Joan Stoddard’s journeyÂ
As a college student at the University of California during the late ’60s and early ’70s, I was active in the anti-war movement and the early stages of the women’s movement. Those activities first sparked my interest in law school. During the three years between my college graduation and the start of law school, I remained politically active (George McGovern and Fred Harris campaigns) and also volunteered with Greater Boston Legal Services working on public housing issues. As a result, by the time I started law school, I had made up my mind that the only thing I wanted to do as a lawyer was to work in legal services.
At the beginning of our second year, I entered the lottery to participate in the BC legal aid program (LAB) in Waltham, and was fortunate to get in. I participated in the LAB program for both my second and third years. It was truly my best experience at BC Law. Professors Bob Bloom and Bob Smith were wonderful mentors, and I learned moreÂ than I could ever have imagined. My experiences at the LAB further strengthened my desire to work in legal services, and I actually decided that I would only pursue job interviews with legal services programs. In hindsight, this was no doubt a rather risky strategy, since there were not many programs interviewing at BC Law, and I was also pregnant, further diminishing my attractiveness as a job candidate. Fortunately, Georgia Legal Services had a long history with BC Law through their connection with Bob Bloom and scheduled interviews there. I was offered and accepted a position in the Gainesville office.
My husband, Harry, was ready for a break from the law firm life, and thought that he would enjoy being a full-time father for a few years. So, the two of us along with our four-month-old son left for Georgia in July 1977, after graduation.Â All in all, seven members of our class accepted positions with Georgia Legal Services throughout the state, including my good friends Shelley White and Beth McGowan.
We stayed in Georgia for almost three years, and it was an incredible education for me. I had a chance to work on some very interesting housing issues along with many day-to-day matters. My experiences were extraordinarily varied ranging from totally frustrating to extremely rewarding. I learned what an intractable problem poverty is, and how difficult it is to use the legal system to try to change it.Â After three years and the birth of our daughter, we decided it was time in 1980 for us to return to the Boston area to be near our family and friends again.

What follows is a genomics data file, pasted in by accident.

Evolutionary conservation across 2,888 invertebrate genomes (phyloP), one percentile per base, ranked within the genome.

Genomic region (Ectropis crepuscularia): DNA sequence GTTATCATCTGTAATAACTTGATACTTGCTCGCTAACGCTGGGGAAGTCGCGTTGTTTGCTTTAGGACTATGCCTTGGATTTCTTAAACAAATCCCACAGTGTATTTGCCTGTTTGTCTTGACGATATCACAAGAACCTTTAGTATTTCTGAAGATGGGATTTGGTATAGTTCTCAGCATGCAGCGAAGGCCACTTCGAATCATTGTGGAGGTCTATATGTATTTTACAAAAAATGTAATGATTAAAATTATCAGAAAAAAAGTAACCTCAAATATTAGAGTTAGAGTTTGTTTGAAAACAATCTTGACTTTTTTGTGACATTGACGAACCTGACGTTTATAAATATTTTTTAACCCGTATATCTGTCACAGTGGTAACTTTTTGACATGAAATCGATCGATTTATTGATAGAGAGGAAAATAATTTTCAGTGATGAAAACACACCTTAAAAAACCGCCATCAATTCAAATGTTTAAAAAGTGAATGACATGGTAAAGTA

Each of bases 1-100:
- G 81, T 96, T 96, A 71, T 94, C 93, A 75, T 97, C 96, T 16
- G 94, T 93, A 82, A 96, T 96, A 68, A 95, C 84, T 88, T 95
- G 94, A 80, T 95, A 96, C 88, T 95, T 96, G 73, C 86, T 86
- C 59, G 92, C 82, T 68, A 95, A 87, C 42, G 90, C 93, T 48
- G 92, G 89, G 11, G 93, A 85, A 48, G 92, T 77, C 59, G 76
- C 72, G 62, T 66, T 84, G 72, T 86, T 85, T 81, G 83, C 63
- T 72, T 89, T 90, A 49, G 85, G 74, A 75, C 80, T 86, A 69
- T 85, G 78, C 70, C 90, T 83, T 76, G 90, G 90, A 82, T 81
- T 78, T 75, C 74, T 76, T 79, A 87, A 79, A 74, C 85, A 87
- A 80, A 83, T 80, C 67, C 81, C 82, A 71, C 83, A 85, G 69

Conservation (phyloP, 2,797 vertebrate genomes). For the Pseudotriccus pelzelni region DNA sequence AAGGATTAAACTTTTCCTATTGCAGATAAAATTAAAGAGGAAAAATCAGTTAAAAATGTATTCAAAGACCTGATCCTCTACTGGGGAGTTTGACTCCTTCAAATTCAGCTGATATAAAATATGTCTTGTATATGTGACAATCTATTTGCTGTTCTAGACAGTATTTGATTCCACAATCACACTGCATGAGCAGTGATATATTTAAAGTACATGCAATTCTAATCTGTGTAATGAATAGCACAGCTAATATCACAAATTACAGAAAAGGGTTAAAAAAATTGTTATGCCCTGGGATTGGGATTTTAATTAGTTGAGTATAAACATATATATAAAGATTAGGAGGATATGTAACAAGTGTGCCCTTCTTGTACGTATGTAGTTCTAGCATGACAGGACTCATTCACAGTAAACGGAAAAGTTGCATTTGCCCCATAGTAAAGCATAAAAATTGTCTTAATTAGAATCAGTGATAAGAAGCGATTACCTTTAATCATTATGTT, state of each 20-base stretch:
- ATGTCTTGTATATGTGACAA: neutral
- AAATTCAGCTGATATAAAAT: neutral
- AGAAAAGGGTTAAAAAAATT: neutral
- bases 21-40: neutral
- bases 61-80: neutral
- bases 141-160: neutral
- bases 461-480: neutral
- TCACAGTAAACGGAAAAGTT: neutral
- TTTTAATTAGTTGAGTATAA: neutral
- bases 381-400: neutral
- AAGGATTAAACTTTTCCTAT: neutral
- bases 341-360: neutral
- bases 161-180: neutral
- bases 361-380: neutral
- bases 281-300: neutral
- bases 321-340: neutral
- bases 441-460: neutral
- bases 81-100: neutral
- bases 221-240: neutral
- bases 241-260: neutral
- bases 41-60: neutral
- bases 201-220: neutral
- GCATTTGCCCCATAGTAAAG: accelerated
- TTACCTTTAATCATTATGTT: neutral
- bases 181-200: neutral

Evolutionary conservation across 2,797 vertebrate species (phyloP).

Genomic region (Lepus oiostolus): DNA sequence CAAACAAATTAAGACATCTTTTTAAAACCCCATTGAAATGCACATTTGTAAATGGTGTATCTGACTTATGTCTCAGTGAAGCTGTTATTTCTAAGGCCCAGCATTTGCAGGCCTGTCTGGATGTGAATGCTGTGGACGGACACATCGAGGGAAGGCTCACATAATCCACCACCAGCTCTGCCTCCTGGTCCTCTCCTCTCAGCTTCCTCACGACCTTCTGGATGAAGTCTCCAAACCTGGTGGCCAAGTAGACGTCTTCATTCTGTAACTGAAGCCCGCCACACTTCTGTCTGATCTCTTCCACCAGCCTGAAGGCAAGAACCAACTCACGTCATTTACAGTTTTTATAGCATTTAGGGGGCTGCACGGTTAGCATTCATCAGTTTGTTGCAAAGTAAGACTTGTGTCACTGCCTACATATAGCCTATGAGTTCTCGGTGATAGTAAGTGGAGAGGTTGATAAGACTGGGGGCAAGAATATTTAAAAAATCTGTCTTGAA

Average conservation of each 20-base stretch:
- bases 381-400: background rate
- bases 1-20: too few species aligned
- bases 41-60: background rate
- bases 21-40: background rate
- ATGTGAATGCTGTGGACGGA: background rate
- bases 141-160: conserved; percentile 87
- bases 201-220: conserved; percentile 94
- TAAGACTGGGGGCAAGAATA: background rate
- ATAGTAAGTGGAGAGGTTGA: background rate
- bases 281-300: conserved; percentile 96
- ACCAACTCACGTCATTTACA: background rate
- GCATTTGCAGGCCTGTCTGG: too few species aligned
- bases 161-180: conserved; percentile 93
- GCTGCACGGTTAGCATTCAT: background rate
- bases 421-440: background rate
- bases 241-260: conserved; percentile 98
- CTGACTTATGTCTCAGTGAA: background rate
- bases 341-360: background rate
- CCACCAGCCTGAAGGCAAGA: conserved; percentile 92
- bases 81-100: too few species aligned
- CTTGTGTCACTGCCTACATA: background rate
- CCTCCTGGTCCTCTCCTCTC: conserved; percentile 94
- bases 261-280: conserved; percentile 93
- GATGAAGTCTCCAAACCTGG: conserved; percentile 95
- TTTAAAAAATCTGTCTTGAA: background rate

My plan was to continue working in legal services, but when we got back, there were very few open positions in the Boston area programs (the beginning of the Reagan budget cuts). However, I was determined to find some type of public interest or public-sector position, and fortunately was hired as an assistant attorney general in the Government Bureau which had the responsibility for representing various state agencies in litigation matters. Once again, I had the good luck to work with two of my BC Law classmates, Anne Josephson and Carl Valvo. Other than the abysmal salary structure, my job as an assistant AG had very little in common with my legal services work, and I sometimes missed the close client contact. But I worked with an incredibly talented group of attorneys, and this job was really where I learned most of the legal skills that carried me through rest of my career. The office had a heavy focus on appellate litigation, and in the seven years that I worked there, I handled numerous cases in the state and federal trial and appellate courts.
In 1987, I saw an ad for a position in the General Counsel’s Office at Brigham and Women’s Hospital and decided to apply. As an assistant AG, I had represented a number of health-related state agencies and had found that area of the law to be quite interesting. I was also very interested in working for a non-profit organization with a mission of serving the public and its health care needs. When I began work there in March 1987, I had no idea that this was where I would spend the rest of my career. At the time I was hired, there were only three lawyers in the office, so I was quite a generalist. In 1994, the Brigham and Massachusetts General Hospital joined together to form Partners HealthCare, and in 1995 the two hospital legal offices merged into one. At this point, the combined office had about a dozen lawyers and continued to grow as Partners expanded until there were approximately 25 lawyers. In 2000, I was made section head of the Employment, Labor, Medical Staff and Patient Care Section of the office, and remained in that role until I retired in 2015. I have continued to do part-time work for the office, but I am in the process of wrapping that up.
As I look back over my career, I realize how fortunate I have been to have had these experiences and done the work that I did. I credit BC Law with helping me to achieve many of the goals and objectives that I had in pursuing a legal career.